The Kiso region in the south of Nagano is famous for the beautiful cypress forests of the Kiso Valley and the post-station towns of Narai, Tsumago and Magome. These towns are located on what was the Nakasendo, the main highway between Edo (now Tokyo) and the west during the Edo Period (1600~1868). Prosperous in their heyday, they retain many relics and some of the atmosphere of Japan's Golden Age. They are accessible from Narai and Nagiso stations on the Chuo Line between Matsumoto and Nagoya. Several stops on the Iida Line, which runs from Matsumoto southwest to Toyohashi, such as Ichida or Benten are convenient for access to the Tenryu River. The highlights of the boat trip on the river are the Tenryu-kyo gorge, with its green water and steep granite cliffs, and fish caught by the boatman and cooked for you there and then.
Takayama in northern Gifu Prefecture has been a wealthy and refined city since the late-16th century. Many old buildings have survived and some have been turned into folk museums. Taking a rickshaw ride or just strolling along the narrow streets gives you an idea of what a pre-modern Japanese city was like. The Takayama Festival during Golden Week (April) and the Hachiman Festival in October both draw a lot of tourists. Huge festive yatai (wagons or floats) are paraded through the streets. The yatai were originally built to appease the gods in a time of plague but as a spirit of competition grew between wealthy merchants, the yatai they sponsored became bigger and more ornate. The Hida-Kokubunji temple was founded in 746 and is the oldest in the region. The city is famous for shunkei-nuri lacquerware. As the Japanese government has succeeded in bringing more tourists from overseas, Takayama has seen a big increase in visitors in recent years. More than 130,000 foreign tourists visited in 2007, a 27% increase from the year before. The town has placed multilingual signs to help visitors find the many tourist attractions.
About 50km west of Takayama is the village of Shirakawa-mura. Set in a remote scenic valley, the village is full of gassho-zukuri houses which have been relocated for preservation from other villages in the region. The name gassho-zukuri means 'praying hands' and refers to the steep eaves of the thatched rooves. This design was to withstand the weight of winter snow and also for the cultivation of silkworms. Many of these houses are two or three hundred years old and some are used as inns. Access is by bus or car only. About 30km north is the similar village of Gokayama. The isolation of the villages means that they maintain an otherworldly peacefulness. But because they are relatively unknown among Japanese, this is one of the best places in Japan to get away from it all.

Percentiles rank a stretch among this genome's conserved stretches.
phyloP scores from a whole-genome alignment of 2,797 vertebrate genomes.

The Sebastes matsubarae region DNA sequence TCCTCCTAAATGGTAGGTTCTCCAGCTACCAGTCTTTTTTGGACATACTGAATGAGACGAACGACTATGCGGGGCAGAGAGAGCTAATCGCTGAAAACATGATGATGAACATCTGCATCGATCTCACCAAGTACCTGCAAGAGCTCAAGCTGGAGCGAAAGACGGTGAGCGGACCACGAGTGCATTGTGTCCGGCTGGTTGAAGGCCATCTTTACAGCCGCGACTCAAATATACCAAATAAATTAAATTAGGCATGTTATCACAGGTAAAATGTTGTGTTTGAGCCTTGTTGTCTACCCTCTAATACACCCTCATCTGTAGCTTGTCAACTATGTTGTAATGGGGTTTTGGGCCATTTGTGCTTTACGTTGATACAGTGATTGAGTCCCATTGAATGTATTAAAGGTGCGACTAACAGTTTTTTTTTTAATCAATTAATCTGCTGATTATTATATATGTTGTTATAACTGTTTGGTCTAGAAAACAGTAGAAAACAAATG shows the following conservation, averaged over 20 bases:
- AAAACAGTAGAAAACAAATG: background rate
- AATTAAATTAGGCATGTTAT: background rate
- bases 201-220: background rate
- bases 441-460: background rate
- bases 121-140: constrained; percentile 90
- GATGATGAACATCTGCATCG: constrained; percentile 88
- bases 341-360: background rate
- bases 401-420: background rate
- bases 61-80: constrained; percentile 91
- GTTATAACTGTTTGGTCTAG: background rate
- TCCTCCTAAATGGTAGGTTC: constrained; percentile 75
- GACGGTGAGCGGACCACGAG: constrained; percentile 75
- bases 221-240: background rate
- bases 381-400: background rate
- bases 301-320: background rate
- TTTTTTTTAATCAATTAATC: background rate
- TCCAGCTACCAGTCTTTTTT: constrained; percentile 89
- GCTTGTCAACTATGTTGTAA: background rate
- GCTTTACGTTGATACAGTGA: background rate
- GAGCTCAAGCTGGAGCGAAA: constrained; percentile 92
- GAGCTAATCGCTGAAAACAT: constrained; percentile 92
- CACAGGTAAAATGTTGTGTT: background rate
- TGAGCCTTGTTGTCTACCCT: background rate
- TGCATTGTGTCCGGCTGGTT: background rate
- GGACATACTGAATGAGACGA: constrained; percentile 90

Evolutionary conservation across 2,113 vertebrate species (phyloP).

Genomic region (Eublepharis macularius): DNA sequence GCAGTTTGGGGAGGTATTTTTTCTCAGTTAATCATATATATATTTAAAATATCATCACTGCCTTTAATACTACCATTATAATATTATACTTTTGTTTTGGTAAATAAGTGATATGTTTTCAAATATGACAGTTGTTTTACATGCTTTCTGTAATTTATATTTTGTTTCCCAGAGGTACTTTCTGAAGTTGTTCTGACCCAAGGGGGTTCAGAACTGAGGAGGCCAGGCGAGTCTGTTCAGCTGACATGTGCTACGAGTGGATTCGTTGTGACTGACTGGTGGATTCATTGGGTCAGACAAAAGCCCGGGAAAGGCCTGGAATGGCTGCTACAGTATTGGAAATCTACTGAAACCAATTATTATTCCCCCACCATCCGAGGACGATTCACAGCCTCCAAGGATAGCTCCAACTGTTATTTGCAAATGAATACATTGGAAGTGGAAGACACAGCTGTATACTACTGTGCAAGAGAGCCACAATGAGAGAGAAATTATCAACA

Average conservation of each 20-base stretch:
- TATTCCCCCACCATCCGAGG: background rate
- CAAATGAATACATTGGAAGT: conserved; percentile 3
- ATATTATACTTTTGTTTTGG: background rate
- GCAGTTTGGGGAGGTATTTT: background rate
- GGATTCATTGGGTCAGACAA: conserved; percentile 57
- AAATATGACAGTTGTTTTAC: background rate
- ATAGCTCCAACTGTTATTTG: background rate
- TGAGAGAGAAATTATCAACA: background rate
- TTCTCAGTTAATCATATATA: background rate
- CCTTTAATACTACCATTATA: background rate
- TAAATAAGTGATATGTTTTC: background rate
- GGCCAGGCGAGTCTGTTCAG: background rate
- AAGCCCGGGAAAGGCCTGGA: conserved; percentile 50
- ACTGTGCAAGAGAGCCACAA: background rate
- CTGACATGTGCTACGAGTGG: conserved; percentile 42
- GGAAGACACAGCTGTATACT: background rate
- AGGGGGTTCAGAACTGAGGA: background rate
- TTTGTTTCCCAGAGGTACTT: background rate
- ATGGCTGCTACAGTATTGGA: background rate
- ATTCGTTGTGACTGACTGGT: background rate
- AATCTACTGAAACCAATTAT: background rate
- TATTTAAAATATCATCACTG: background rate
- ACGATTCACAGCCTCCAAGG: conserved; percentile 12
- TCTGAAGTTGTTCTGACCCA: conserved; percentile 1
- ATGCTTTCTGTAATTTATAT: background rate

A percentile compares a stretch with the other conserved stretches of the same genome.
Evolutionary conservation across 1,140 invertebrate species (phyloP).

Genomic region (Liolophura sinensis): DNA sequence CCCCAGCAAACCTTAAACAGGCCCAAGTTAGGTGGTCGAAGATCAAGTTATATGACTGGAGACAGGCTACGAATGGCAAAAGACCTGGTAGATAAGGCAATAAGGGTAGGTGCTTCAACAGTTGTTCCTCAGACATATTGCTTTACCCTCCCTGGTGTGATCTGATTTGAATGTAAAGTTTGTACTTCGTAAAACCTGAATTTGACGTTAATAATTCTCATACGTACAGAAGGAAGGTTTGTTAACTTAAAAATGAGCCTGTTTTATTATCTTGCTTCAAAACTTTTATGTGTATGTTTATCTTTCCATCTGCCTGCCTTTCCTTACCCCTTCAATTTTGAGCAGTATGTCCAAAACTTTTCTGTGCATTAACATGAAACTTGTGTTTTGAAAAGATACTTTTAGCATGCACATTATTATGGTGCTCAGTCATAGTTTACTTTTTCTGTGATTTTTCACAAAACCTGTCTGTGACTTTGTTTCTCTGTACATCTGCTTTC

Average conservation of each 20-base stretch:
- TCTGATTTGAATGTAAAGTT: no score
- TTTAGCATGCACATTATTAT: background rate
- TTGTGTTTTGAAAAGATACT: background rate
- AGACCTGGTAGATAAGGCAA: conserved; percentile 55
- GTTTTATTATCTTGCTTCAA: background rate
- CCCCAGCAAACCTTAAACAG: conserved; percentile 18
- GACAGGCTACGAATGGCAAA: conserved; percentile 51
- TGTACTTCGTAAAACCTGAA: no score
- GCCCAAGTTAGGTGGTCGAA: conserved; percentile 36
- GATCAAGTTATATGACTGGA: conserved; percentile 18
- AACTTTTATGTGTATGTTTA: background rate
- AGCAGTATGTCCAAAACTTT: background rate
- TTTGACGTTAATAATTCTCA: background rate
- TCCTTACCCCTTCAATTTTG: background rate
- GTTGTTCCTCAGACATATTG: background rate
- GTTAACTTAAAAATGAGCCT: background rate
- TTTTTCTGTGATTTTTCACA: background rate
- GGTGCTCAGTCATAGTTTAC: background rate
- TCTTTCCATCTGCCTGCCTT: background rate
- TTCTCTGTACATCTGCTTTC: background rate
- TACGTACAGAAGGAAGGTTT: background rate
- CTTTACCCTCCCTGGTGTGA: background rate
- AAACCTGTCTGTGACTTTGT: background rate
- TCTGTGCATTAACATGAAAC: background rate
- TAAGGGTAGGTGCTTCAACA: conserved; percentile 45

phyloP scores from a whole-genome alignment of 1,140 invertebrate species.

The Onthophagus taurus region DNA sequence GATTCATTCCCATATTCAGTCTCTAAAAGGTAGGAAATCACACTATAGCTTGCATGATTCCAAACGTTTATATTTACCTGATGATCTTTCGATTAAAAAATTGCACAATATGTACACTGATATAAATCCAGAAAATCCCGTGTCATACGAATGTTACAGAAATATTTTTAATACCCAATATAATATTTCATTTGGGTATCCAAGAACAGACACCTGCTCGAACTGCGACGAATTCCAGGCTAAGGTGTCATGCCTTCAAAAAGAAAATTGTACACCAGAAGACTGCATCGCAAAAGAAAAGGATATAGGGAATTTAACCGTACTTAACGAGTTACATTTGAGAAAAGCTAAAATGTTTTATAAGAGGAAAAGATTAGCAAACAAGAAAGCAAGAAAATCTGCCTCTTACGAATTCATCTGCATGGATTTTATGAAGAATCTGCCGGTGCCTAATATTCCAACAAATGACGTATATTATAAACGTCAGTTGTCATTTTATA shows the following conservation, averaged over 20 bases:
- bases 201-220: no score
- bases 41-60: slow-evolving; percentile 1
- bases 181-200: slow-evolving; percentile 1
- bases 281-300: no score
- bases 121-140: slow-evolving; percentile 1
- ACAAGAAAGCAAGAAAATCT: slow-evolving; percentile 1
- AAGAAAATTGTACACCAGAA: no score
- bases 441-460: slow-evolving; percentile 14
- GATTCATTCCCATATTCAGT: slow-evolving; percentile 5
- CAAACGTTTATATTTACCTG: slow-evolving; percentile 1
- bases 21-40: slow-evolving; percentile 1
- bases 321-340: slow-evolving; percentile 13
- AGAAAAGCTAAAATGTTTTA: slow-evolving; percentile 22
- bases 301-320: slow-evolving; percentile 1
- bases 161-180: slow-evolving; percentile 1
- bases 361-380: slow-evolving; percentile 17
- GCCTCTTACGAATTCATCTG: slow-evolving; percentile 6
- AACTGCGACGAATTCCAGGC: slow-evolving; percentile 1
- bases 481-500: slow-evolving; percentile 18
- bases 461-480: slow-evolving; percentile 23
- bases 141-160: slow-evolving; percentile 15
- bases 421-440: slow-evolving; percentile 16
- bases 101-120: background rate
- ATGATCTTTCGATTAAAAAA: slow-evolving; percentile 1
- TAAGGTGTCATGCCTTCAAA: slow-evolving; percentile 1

The most interesting thing in this once-prosperous castle town and post-station is ukai (cormorant fishing). During the months of May to October, fishermen light torches on the prows of their boats, which attracts small river fish as the boats drift downstream on the Nagara River. Each fisherman has up to a dozen trained cormorants, each on a leash tied to a ring around its neck to prevent it swallowing the fish. He pulls in the birds to recover their catch and then sends them diving back for more. The practice is not particularly efficient but it dates back over 1,000 years and is a popular tourist attraction. Gifu is also known for its paper crafts, especially chochin (lanterns), ougi (fans) and kasa (umbrellas).
About 20km east of Gifu is Inuyama, whose castle dates from 1440, making it the oldest in Japan. Nearby is Jo-an, one of the country's three finest teahouses. Other attractions are Meiji-mura, an open-air museum of buildings from the Meiji Period (1868~1912), and the Japan Monkey Center. It also has ukai, on the Kiso River.
The small city of Seki has been famous for its swords since the 12th century and it also produces some 90 percent of all safety razors in Japan. The nihonto (Japanese sword) is renowned as a supreme work of craftsmanship and indeed as a work of art. As the trusted weapon of the feared samurai warriors, it gained an awesome reputation. The earliest swords date back to the 8th century and even at that time, the amount of work put into them and the perfection of their blades was astounding. One reason for this is that the sword has spiritual significance in Japan - it was one of the three Imperial regalia, along with the sacred mirror and jewels, brought to earth by the mythical sun-goddess Amaterasu no Omikami. Demonstrations of the swordsmith's technique can be seen at Kasuga Jinja shrine on the first Saturday of the odd-numbered months.
Gifu, Inuyama and Seki are all within easy reach of Nagoya, the most popular port of entry for the region.
- See our page on the official websites for each prefecture and major city: Guide to Japan's Regions and Cities